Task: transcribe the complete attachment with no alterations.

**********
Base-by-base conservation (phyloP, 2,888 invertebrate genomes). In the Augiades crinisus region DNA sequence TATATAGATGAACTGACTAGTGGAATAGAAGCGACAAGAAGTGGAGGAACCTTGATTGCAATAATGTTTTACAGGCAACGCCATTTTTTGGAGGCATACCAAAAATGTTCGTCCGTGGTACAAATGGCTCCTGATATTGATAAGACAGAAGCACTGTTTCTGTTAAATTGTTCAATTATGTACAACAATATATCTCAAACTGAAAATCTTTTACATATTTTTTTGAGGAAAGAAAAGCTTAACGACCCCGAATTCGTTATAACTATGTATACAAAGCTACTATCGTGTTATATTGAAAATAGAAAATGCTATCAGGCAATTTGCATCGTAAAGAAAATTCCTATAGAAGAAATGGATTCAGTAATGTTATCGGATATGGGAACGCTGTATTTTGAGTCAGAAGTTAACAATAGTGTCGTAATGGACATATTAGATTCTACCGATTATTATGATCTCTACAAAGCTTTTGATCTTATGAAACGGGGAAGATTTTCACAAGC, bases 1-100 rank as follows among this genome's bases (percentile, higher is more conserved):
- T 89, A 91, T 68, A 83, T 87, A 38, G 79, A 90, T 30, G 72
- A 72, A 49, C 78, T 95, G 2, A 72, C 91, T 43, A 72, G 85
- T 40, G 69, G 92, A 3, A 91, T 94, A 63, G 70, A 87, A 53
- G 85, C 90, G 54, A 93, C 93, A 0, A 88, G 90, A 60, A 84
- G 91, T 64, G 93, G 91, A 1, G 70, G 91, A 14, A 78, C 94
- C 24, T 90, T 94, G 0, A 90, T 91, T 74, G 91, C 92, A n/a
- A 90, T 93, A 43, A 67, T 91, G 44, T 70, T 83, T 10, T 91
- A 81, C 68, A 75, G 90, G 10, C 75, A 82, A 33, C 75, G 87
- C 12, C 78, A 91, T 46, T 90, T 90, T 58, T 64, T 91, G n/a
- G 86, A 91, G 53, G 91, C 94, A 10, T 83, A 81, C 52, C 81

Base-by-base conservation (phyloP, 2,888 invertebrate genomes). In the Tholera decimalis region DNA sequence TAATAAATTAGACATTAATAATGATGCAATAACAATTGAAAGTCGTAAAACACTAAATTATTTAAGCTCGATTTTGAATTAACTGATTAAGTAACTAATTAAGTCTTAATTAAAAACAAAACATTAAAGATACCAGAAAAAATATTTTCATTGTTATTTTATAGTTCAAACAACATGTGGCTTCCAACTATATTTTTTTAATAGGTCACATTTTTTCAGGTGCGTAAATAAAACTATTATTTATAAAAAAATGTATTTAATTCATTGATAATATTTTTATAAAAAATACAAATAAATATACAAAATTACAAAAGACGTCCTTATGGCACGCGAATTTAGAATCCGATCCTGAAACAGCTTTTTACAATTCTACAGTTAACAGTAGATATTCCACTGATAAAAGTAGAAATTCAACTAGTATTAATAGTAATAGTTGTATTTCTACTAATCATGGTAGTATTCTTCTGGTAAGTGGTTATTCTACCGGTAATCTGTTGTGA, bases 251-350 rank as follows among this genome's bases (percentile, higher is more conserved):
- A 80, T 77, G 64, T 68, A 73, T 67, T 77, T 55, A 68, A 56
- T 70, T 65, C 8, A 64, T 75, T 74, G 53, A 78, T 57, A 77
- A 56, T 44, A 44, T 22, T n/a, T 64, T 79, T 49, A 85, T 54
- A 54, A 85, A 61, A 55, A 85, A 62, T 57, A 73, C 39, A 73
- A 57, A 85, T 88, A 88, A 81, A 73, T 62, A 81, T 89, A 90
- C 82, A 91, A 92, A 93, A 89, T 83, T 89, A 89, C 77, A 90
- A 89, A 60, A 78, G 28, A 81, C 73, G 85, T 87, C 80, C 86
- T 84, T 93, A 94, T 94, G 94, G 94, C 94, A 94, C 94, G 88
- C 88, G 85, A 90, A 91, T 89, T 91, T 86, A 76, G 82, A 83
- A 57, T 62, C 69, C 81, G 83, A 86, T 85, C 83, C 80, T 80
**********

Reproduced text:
Base-by-base conservation (phyloP, 2,888 invertebrate genomes). In the Augiades crinisus region DNA sequence TATATAGATGAACTGACTAGTGGAATAGAAGCGACAAGAAGTGGAGGAACCTTGATTGCAATAATGTTTTACAGGCAACGCCATTTTTTGGAGGCATACCAAAAATGTTCGTCCGTGGTACAAATGGCTCCTGATATTGATAAGACAGAAGCACTGTTTCTGTTAAATTGTTCAATTATGTACAACAATATATCTCAAACTGAAAATCTTTTACATATTTTTTTGAGGAAAGAAAAGCTTAACGACCCCGAATTCGTTATAACTATGTATACAAAGCTACTATCGTGTTATATTGAAAATAGAAAATGCTATCAGGCAATTTGCATCGTAAAGAAAATTCCTATAGAAGAAATGGATTCAGTAATGTTATCGGATATGGGAACGCTGTATTTTGAGTCAGAAGTTAACAATAGTGTCGTAATGGACATATTAGATTCTACCGATTATTATGATCTCTACAAAGCTTTTGATCTTATGAAACGGGGAAGATTTTCACAAGC, bases 1-100 rank as follows among this genome's bases (percentile, higher is more conserved):
- T 89, A 91, T 68, A 83, T 87, A 38, G 79, A 90, T 30, G 72
- A 72, A 49, C 78, T 95, G 2, A 72, C 91, T 43, A 72, G 85
- T 40, G 69, G 92, A 3, A 91, T 94, A 63, G 70, A 87, A 53
- G 85, C 90, G 54, A 93, C 93, A 0, A 88, G 90, A 60, A 84
- G 91, T 64, G 93, G 91, A 1, G 70, G 91, A 14, A 78, C 94
- C 24, T 90, T 94, G 0, A 90, T 91, T 74, G 91, C 92, A n/a
- A 90, T 93, A 43, A 67, T 91, G 44, T 70, T 83, T 10, T 91
- A 81, C 68, A 75, G 90, G 10, C 75, A 82, A 33, C 75, G 87
- C 12, C 78, A 91, T 46, T 90, T 90, T 58, T 64, T 91, G n/a
- G 86, A 91, G 53, G 91, C 94, A 10, T 83, A 81, C 52, C 81

Base-by-base conservation (phyloP, 2,888 invertebrate genomes). In the Tholera decimalis region DNA sequence TAATAAATTAGACATTAATAATGATGCAATAACAATTGAAAGTCGTAAAACACTAAATTATTTAAGCTCGATTTTGAATTAACTGATTAAGTAACTAATTAAGTCTTAATTAAAAACAAAACATTAAAGATACCAGAAAAAATATTTTCATTGTTATTTTATAGTTCAAACAACATGTGGCTTCCAACTATATTTTTTTAATAGGTCACATTTTTTCAGGTGCGTAAATAAAACTATTATTTATAAAAAAATGTATTTAATTCATTGATAATATTTTTATAAAAAATACAAATAAATATACAAAATTACAAAAGACGTCCTTATGGCACGCGAATTTAGAATCCGATCCTGAAACAGCTTTTTACAATTCTACAGTTAACAGTAGATATTCCACTGATAAAAGTAGAAATTCAACTAGTATTAATAGTAATAGTTGTATTTCTACTAATCATGGTAGTATTCTTCTGGTAAGTGGTTATTCTACCGGTAATCTGTTGTGA, bases 251-350 rank as follows among this genome's bases (percentile, higher is more conserved):
- A 80, T 77, G 64, T 68, A 73, T 67, T 77, T 55, A 68, A 56
- T 70, T 65, C 8, A 64, T 75, T 74, G 53, A 78, T 57, A 77
- A 56, T 44, A 44, T 22, T n/a, T 64, T 79, T 49, A 85, T 54
- A 54, A 85, A 61, A 55, A 85, A 62, T 57, A 73, C 39, A 73
- A 57, A 85, T 88, A 88, A 81, A 73, T 62, A 81, T 89, A 90
- C 82, A 91, A 92, A 93, A 89, T 83, T 89, A 89, C 77, A 90
- A 89, A 60, A 78, G 28, A 81, C 73, G 85, T 87, C 80, C 86
- T 84, T 93, A 94, T 94, G 94, G 94, C 94, A 94, C 94, G 88
- C 88, G 85, A 90, A 91, T 89, T 91, T 86, A 76, G 82, A 83
- A 57, T 62, C 69, C 81, G 83, A 86, T 85, C 83, C 80, T 80